Say a mantra, enjoy Indian aromas at temple
By Matthew Gray
If you don't mind a little religious philosophy with your food, you can experience an inexpensive vegetarian lunch buffet any weekday at Govinda's inside the Hare Krishna Temple off the Pali Highway.
The patrons run the gamut, from downtown office workers to hippies, "regular" folks to Krishna followers. The atmosphere is spiritually heady, to say the least. The vegetarian aspect of the lunch buffet is easy to understand: The temple's foundation is in the ancient religious belief of the sacred cow.
But who or what is Krishna, and what is the philosophy of its devotees? And what's the meaning of that once-ubiquitous Hare Krishna chant?
Krishna is a name for the Supreme, meaning "all-attractive." It is said that anything that attracts you has its source in the Supreme. The Supreme is also known as Rama, meaning "the highest eternal pleasure."
There's a core belief that all of us are pleasure-seeking creatures. I know I am. The chanting of "Hare Krishna" is a way of seeking this directly; it need not be a religious exercise.
Chanting Hare Krishna is said to bring out that natural, pure state of mind and is called a mantra, a vibration of sound that cleanses the mind, freeing it from anxiety and illusion. It's a mantra anyone can chant, they say.
I'm usually an animal of technique, not philosophy, but this particular one wasn't difficult to accept, so I left my skepticism at the door (along with my shoes and socks), and had at the buffet with paper plates and plastic utensils.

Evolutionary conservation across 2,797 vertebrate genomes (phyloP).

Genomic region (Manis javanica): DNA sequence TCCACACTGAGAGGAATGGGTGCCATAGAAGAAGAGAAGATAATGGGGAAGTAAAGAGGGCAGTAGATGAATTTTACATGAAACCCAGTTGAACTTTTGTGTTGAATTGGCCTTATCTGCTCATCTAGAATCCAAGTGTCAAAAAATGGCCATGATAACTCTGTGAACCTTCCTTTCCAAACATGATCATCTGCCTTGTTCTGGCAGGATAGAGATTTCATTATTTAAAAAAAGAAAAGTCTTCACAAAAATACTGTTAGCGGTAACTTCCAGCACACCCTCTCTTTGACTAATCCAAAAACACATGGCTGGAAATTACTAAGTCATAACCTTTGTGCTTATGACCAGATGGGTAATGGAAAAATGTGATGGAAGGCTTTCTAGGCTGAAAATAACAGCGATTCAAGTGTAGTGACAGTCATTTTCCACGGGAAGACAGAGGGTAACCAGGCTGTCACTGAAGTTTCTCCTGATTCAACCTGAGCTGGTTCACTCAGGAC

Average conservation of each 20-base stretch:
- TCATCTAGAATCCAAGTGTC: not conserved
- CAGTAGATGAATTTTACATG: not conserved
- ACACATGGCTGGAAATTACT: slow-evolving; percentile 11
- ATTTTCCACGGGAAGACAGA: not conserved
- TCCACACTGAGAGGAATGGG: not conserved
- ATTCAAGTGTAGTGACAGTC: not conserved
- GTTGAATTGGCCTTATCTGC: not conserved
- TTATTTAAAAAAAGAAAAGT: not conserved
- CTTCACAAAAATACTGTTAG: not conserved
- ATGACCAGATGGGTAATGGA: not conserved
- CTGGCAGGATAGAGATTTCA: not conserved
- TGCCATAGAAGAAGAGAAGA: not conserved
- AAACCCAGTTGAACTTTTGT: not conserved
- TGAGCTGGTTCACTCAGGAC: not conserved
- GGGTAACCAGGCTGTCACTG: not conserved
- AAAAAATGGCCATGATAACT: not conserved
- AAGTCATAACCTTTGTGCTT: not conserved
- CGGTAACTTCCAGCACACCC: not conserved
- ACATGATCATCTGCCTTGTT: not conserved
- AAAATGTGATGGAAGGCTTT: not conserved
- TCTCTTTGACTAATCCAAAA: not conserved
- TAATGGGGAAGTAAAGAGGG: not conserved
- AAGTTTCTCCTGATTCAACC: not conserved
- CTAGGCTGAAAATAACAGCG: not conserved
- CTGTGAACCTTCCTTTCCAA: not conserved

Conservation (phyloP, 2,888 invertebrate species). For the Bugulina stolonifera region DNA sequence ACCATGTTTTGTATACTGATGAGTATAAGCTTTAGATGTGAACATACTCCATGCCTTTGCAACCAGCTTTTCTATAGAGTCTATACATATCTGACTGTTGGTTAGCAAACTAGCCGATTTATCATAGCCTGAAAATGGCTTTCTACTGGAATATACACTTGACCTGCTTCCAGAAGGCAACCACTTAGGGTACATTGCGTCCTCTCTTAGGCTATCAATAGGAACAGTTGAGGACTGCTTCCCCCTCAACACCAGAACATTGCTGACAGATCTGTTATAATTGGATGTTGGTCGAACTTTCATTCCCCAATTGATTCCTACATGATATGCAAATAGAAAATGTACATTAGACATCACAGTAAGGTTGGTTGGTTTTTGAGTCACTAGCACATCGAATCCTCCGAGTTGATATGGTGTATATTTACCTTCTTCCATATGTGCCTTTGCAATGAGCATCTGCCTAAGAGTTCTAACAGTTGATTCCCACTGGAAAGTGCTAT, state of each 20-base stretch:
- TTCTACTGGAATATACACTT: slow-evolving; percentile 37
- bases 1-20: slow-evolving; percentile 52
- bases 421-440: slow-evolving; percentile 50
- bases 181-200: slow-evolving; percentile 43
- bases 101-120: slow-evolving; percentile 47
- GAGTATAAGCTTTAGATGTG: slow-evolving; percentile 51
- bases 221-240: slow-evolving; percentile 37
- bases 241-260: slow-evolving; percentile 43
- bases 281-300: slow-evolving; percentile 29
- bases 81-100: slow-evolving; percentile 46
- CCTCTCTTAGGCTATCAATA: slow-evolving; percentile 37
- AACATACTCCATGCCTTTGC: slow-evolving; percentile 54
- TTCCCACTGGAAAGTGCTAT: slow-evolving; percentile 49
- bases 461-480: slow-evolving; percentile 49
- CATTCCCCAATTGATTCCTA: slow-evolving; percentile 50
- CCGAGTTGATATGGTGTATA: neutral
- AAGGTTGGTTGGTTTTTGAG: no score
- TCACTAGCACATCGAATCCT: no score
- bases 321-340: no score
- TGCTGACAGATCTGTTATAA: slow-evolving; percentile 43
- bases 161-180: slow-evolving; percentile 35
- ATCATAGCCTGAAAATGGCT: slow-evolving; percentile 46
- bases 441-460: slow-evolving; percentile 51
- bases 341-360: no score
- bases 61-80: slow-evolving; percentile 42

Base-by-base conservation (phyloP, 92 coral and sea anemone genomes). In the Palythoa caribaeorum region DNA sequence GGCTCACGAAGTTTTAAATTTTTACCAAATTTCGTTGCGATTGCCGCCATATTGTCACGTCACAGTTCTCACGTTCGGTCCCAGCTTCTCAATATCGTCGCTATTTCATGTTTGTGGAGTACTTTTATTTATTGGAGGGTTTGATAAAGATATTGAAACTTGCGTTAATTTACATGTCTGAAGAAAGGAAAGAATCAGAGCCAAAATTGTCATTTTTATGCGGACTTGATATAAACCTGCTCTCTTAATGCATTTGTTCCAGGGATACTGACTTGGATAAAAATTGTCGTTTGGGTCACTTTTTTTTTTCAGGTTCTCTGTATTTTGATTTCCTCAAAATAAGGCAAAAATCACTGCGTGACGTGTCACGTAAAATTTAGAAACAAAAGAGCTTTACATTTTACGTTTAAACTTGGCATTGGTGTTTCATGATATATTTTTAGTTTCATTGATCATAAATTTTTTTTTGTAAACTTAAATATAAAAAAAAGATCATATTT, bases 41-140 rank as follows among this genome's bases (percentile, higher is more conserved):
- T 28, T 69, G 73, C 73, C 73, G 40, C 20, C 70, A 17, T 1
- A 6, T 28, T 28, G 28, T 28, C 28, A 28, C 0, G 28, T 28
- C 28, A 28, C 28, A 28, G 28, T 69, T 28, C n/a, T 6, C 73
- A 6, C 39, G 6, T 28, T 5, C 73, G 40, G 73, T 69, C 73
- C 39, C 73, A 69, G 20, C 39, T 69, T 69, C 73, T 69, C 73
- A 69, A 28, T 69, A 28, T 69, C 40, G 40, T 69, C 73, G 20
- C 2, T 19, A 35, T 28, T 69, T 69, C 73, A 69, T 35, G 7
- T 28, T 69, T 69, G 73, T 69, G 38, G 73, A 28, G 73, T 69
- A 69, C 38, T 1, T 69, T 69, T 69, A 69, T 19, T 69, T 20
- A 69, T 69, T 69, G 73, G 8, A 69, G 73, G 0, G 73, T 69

The spread is small, featuring kofta (aka kofte), salad, steamed vegetables, a cabbage curry, soups and a rather nice dessert.
A kofta is a soft and savory meatball-shaped sphere, fashioned from bread and potatoes, almost like a fragile dumpling, and served in tomato sauce. This took on an Indian flavor with the addition of turmeric, garlic, chile and garam masala, a seasoning made by blending dry-roasted, ground spices, including black pepper, cumin, cloves, and cardamom; it's in the cooking throughout northern India.
Salad items such as lettuce, cucumber, carrot, broccoli and sprouts were offered with a dressing that appeared to have its origins in sesame paste (tahini), which also could be drizzled over the steamed veggies.
A spicy cabbage curry with bits of zucchini and asparagus was the other hot entree. Two soups, a thin spicy yellow dal (lentils) and a hearty chili-tofu were at the ready. Delicious homemade wheat bread and (surprisingly) white rice, not brown, completed the savory offerings.
The dessert halwa (not to be confused with halvah, the sesame candy from the Middle East) is a traditional Indian pudding of sorts, made with farina (aka cream of wheat), butter, sugar, raisins, nuts and vanilla. These are cooked together, spread into a pan and allowed to cool, then cut into squares. They're really quite good. Watered-down orange juice and water are the free beverages.
Govinda's was a new experience for me, and sometimes that's just what is called for.
Reach Matthew Gray at firstname.lastname@example.org.